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    Raising Fit Kids: Healthy Nurtition, Exercise, and Weight

      This content is selected and controlled by WebMD's editorial staff in collaboration with Sanford Health Systems.

    Anyone can have a hard time making exercise part of their routine. But throw kids into the mix, and it can almost feel impossible.

    Why is it so hard for busy parents to exercise? Often it comes down to motivation.

    “Parents typically don’t get enough sleep and spend their days constantly responding to needs of another human being,” says Dominique Wakefield, a personal trainer and wellness coach based in Berrien Springs, MI. “That combination is emotionally and physically draining, which leads to less motivation for physical activity.”

    It’s easy to put exercise on your “wouldn’t it be nice” list, but fitness is too important to keep on the back burner.

    “There are so many health benefits that come from being physically active, like reducing your risk for chronic diseases such as cancer and heart disease, but it’s especially important for parents to stay fit,” Wakefield says. “Plus, working out can give you more energy and reduce stress -- extra benefits that parents especially need.”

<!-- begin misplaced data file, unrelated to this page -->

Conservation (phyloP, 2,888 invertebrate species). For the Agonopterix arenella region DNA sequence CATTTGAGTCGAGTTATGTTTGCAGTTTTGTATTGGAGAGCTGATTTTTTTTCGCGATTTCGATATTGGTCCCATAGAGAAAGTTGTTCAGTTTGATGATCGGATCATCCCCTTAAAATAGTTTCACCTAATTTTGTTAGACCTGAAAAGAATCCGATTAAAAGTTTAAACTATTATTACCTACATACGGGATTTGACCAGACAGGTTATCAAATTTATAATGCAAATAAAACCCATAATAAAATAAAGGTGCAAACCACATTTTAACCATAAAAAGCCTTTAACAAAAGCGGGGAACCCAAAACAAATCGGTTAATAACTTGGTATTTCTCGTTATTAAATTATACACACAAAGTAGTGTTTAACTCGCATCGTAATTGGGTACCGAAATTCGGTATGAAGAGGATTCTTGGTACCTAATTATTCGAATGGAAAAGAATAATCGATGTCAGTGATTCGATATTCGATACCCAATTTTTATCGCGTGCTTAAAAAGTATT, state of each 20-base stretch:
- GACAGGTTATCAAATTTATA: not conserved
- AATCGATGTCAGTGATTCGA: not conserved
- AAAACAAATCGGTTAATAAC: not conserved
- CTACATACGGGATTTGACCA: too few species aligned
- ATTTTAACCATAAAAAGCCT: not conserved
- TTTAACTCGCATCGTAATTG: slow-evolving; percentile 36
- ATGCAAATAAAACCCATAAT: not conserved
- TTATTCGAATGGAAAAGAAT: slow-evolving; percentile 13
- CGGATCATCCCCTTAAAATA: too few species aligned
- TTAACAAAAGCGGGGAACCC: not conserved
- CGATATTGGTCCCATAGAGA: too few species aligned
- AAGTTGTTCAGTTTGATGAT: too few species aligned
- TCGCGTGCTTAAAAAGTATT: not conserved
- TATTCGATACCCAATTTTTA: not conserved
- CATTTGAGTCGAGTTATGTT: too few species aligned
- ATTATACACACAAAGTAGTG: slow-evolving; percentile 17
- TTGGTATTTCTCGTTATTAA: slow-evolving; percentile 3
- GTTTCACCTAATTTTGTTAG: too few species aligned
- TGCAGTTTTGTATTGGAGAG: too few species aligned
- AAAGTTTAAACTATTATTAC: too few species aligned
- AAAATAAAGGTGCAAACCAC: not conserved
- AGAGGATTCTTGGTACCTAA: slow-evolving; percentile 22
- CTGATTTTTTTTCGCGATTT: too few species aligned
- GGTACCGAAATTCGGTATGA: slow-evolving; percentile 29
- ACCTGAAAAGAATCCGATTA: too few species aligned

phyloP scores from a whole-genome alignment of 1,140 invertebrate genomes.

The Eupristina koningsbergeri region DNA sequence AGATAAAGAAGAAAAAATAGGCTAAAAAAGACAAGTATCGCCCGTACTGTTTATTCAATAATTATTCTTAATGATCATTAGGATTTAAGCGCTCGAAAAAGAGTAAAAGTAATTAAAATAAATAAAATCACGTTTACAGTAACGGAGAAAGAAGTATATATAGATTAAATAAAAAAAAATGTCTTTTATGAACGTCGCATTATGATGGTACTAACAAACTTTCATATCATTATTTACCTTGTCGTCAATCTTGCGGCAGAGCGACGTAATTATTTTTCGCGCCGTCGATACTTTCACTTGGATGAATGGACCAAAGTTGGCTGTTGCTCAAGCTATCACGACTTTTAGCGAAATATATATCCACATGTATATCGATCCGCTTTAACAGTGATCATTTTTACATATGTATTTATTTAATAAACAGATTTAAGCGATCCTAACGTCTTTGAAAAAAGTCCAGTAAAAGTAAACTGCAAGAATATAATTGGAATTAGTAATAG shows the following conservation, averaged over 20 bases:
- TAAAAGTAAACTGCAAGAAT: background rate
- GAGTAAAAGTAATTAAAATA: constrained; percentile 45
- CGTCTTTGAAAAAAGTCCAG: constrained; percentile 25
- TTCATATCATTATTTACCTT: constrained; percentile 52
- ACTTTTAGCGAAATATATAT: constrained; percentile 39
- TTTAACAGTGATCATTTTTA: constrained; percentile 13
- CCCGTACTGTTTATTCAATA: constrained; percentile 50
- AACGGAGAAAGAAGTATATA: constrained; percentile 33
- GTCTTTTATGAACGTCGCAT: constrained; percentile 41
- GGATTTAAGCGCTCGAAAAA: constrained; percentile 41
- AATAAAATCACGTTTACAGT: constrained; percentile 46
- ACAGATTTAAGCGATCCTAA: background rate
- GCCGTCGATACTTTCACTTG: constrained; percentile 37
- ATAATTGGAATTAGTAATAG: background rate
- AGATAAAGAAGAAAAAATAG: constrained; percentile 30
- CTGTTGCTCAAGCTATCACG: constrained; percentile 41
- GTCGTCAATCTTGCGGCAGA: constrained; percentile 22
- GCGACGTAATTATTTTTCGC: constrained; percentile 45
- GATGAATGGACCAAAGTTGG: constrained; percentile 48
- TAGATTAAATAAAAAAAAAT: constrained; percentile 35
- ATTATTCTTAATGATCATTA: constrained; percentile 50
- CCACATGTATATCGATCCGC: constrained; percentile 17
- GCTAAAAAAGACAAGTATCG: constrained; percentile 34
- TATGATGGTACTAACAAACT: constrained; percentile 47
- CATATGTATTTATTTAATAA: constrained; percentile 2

Another reason to be an active parent: You'll set a great example for your kid. “Children learn behavior by what they see around them, and it starts early,” Wakefield says. “So when kids see their parents exercise, they become likelier to be active as adults.”

    Try these four tricks to tap into some surprising sources of motivation, making it easier than ever to reach your fitness goals.

    Become an early bird. Willpower isn’t an unlimited resource -- the more you use it throughout the day, the less you have left at night to force yourself to go to the gym. That’s why some people get in their workouts in the morning, when their drive is at its maximum levels.

    And that’s not the only reason to become a morning exerciser. “If you wait until later in the day, it’s a lot likelier that things will pop up and get in the way of working out,” Wakefield says. “Your kids go to bed early, so do the same. That way you can wake up and work out, knowing that you’ve already done something for yourself that day.”

     

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